301 permanent redirect in asp.net ?


In the next release of the .NET Framework (.NET Framework 4.0) there is a new response method for permanently redirecting a request: Response.RedirectPermanent.  You can see the Beta MSDN documentation for Response.RedirectPermanent here.  This will automatically issue the 301 moved permanently status code and redirect to the target page.  A permanent redirect status code tells a search engine to update their cache and reassign the old url to the new url.

But if you need to do this now (prior to .NET Framework 4.0) you will need to do it the manual way.  To do so you will need to manually add the status and location headers to the response.

The pre .NET Framework 4.0 versions are:

  Response.Status = “301 Moved Permanently”;
  Response.AddHeader(“Location”, “/”);

  Response.Status = “301 Moved Permanently”;
  Response.AddHeader(“Location”, “/”);
Response.End();

There is also a RedirectToRoutePermanent method which will allow you to redirect to a new url using route parameters (and sends the 301 Moved Permanently status code).

Another alternative that doesn’t rely on hard-coded strings:

Response.Redirect(newLocation, false);

Response.StatusCode = 301;

Response.End();

This will correctly expand the path, apply the app-path modifier if necessary, and URL-encode the new location.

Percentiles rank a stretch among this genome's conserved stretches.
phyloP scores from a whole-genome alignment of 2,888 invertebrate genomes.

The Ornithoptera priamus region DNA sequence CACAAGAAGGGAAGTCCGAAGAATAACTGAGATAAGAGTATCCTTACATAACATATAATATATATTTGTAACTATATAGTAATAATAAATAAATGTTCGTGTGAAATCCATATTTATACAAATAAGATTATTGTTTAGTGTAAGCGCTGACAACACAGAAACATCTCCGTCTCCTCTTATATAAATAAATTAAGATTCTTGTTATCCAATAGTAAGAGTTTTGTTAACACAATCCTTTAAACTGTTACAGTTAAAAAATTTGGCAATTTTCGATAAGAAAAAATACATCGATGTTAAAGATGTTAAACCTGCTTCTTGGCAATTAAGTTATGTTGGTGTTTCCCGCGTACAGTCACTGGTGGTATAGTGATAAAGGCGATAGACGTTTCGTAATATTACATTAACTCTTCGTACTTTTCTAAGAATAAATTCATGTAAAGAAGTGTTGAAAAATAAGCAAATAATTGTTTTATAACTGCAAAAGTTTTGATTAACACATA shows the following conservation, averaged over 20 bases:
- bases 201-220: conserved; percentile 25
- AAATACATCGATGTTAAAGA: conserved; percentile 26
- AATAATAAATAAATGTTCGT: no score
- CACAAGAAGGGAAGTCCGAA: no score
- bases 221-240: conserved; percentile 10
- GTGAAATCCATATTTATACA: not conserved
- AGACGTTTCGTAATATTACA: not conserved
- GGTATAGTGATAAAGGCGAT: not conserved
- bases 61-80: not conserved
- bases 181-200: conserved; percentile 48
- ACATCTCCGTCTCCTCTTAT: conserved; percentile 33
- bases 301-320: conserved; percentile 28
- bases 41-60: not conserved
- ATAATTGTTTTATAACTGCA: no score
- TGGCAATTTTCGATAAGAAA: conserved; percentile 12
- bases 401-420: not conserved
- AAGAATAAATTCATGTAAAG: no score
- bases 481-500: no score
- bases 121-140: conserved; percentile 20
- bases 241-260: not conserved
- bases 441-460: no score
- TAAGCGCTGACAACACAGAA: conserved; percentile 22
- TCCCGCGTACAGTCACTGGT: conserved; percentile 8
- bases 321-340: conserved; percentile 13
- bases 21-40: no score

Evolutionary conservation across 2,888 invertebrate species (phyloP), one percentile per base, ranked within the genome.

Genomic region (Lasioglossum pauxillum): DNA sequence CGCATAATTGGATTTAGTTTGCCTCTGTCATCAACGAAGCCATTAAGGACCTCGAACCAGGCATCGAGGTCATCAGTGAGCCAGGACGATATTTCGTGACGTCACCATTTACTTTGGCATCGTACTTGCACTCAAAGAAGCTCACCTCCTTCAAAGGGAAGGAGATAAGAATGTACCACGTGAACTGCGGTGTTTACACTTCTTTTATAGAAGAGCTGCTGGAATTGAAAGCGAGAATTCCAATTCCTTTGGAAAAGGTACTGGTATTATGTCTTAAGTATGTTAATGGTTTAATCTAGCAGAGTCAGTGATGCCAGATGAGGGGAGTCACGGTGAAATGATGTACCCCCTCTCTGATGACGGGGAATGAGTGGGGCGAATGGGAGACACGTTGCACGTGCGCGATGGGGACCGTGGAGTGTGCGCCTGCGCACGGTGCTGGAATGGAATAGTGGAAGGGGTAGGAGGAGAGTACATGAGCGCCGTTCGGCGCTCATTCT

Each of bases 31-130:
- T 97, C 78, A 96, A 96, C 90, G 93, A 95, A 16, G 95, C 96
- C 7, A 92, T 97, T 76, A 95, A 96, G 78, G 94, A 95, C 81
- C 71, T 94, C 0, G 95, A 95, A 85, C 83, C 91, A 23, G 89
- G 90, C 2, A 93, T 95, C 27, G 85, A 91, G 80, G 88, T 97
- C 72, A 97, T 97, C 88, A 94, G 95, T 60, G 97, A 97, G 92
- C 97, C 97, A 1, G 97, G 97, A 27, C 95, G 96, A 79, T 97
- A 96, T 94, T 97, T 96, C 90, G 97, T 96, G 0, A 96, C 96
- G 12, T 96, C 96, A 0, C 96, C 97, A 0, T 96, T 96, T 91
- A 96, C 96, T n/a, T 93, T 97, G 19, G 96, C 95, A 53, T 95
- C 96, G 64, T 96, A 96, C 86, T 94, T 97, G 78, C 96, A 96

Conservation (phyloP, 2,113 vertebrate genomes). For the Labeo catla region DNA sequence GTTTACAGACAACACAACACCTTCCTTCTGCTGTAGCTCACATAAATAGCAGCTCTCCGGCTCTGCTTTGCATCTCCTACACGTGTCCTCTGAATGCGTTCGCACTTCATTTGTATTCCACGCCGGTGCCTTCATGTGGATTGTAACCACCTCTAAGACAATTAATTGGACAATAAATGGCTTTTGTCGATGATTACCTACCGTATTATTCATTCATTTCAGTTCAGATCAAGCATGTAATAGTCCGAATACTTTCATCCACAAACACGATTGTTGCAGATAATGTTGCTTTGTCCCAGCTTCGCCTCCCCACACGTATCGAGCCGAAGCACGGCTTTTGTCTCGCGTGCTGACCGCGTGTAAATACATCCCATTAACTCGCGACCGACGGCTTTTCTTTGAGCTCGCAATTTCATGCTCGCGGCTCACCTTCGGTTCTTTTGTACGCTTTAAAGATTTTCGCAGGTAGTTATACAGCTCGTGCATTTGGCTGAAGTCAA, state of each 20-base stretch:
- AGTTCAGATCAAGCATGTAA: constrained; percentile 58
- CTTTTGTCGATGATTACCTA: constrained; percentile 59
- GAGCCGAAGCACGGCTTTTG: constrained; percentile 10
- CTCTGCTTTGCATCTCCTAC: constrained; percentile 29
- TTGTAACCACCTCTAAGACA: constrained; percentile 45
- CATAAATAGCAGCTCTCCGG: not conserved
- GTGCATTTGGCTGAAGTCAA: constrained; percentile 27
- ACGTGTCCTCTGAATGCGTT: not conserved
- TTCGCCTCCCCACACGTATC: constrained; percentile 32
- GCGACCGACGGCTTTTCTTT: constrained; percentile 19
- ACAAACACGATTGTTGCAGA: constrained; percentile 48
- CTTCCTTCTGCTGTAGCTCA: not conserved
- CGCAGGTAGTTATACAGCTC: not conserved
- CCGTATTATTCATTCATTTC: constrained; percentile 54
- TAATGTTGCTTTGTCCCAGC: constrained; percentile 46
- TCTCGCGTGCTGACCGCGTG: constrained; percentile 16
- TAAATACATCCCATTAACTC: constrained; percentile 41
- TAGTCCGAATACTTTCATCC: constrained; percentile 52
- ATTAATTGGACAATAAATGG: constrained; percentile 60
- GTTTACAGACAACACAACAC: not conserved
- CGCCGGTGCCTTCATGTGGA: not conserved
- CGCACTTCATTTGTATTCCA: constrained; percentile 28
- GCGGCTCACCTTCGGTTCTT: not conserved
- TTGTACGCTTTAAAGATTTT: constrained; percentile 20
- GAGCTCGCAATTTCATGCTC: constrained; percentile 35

It will also throw an exception if you use it from a call-back, correctly handle smart-navigation post-backs, and output the recommended “Object moved” HTML document in case the browser doesn’t follow the redirection.

 

Another even aproach would be this one:

public static class HttpResponseUtility {

public static void RedirectPermanent (

this HttpResponse response,

string url) {

response.RedirectPermanent(url, true);

}

public static void RedirectPermanent (

this HttpResponse response,

string url,

bool endResponse) {

response.Redirect(url, false);

response.StatusCode = 301;

if(endResponse){

response.End();

}

}

}

And there we’ve extended the HttpResponse in Asp.Net 3.5 with the new 4.0 methods.

Cheers,

Even a cleaner way if you don’t want to hardcode the number:

Response.Redirect(newLocation, false);

Response.StatusCode = (int)System.Net.HttpStatusCode.MovedPermanently;

Response.End();

 

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